I feel this will be an important book. In many ways it will probably complement The Moral Landscape because it deals clearly with some of the critiques made of Sam's approach. Particularly those made by scientists and non-religious philosophers. . . . [Churchland] is eminently qualified to cover the subject as a philosopher with a special interest in neuroscience. And the time is ripe for this sort of coverage.
Australian - Leigh Dayton
The book is about: morality, fairness and the source of both. But don't expect tight definitions of either term, let alone a didactic treatise on human evolution. Instead, sit back and let Churchland run her ideas past you. She's so chatty you'll never guess the University of California, San Diego, philosopher is associated with a school of thought called eliminative materialism. (Don't ask. Even a philosopher friend was fuzzy on the details.) She's just plain interesting.
Chronicle Review - Christopher Shea
[Churchland] has been best known for her work on the nature of consciousness. But now, with a new book, Braintrust: What Neuroscience Tells Us about Morality, she is taking her perspective into fresh terrain: ethics. And the story she tells about morality is, as you'd expect, heavily biological, emphasizing the role of the peptide oxytocin, as well as related neurochemicals. . . . Hers is a bottom-up, biological story, but, in her telling, it also has implications for ethical theory. Morality turns out to be not a quest for overarching principles but rather a process and practice not very different from negotiating our way through day-to-day social life.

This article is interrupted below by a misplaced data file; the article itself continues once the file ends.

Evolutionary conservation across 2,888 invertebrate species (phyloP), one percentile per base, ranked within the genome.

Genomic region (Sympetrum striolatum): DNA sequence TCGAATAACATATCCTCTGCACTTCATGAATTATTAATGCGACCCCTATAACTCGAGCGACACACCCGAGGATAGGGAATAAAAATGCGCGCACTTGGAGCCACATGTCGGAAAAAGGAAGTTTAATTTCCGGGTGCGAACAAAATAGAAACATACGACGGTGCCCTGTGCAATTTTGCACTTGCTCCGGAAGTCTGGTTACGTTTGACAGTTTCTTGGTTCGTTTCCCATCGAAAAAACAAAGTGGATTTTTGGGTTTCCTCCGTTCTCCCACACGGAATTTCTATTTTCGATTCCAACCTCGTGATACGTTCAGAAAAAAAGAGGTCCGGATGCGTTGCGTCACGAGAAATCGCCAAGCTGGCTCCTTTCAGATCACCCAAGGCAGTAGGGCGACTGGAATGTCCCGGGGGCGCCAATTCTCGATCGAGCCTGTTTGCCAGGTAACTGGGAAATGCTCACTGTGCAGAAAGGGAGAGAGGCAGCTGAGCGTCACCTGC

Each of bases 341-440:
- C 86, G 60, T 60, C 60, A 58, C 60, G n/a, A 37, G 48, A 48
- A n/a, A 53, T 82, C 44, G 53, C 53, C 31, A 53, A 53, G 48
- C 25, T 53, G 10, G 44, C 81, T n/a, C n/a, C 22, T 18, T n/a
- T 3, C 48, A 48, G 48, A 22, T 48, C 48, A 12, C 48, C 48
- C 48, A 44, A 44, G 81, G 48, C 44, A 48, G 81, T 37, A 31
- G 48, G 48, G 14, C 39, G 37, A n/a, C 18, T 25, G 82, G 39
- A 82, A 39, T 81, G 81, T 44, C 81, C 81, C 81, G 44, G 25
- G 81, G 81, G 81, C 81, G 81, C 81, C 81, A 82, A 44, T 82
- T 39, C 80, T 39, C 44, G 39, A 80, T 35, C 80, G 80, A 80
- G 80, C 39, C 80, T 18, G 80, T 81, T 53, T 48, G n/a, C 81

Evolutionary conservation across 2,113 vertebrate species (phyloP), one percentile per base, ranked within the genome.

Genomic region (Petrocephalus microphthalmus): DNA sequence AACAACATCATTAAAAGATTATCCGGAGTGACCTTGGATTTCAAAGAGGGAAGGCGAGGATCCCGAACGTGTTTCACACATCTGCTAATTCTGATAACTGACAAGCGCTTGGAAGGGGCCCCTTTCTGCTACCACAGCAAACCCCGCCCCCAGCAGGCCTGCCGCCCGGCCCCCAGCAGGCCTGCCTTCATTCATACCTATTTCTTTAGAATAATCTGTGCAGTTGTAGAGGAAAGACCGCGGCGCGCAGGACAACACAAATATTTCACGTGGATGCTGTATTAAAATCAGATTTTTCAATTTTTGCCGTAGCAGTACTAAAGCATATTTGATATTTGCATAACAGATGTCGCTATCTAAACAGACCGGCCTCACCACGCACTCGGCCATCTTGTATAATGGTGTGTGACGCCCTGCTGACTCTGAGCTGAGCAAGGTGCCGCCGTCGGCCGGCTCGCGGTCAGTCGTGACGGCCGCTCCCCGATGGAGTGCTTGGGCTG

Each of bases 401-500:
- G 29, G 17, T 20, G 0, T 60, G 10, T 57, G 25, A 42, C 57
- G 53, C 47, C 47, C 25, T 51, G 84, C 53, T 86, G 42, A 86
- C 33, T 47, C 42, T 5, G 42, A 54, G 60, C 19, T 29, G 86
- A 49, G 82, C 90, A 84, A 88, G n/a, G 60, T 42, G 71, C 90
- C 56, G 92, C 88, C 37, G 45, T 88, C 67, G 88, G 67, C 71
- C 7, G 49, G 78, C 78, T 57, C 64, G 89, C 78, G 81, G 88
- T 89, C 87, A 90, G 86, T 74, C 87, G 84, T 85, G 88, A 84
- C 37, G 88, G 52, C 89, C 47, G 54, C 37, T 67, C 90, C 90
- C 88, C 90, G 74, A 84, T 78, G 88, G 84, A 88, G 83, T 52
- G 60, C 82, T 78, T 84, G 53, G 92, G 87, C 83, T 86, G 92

Philosopher's Magazine - Neil Levy
The account of the nature and origins of morality that Churchland sketches here is thoroughly naturalistic and thoroughly grounded in the sciences. But it is also humanistic. . . . For [Churchland], although the capacities that make us moral are the products of evolution and can be explained in detail by neuroscience, the content of morality is very importantly the product of human culture.
New Scientist - Ferris Jabr
Patricia Churchland makes a compelling case that morality is woven into our brains, anchored in the neurobiology of attachment and bonding. . . . This smart, lucid and often entertaining book will give any curious mind a good overview of how the brain learns to distinguish right from wrong.
Metascience - Anthony Hatzimoysis
Churchland's eloquent prose offers a guided tour to recent work at the crossroads of neurology, cognitive psychology, genetics, and evolutionary biology, highlighting their rich, and occasionally surprising, implications for social phenomena. As such, the book will appeal not only to students but also to a wider audience who might be keen to attend to a reliable, constructive, scientifically grounded, and clearly unfolding narration about human life.
Philosophy in Review - Anton Petrenko
Braintrust is a well written and informative book—its strength, and bulk, consists of the amalgamated empirical research on social behavior and Churchland's empirical speculation on the role of oxytocin in the evolution of morality and social decision-making.
From the Publisher
"Patricia Churchland makes a compelling case that morality is woven into our brains, anchored in the neurobiology of attachment and bonding. . . . This smart, lucid and often entertaining book will give any curious mind a good overview of how the brain learns to distinguish right from wrong."—Ferris Jabr, New Scientist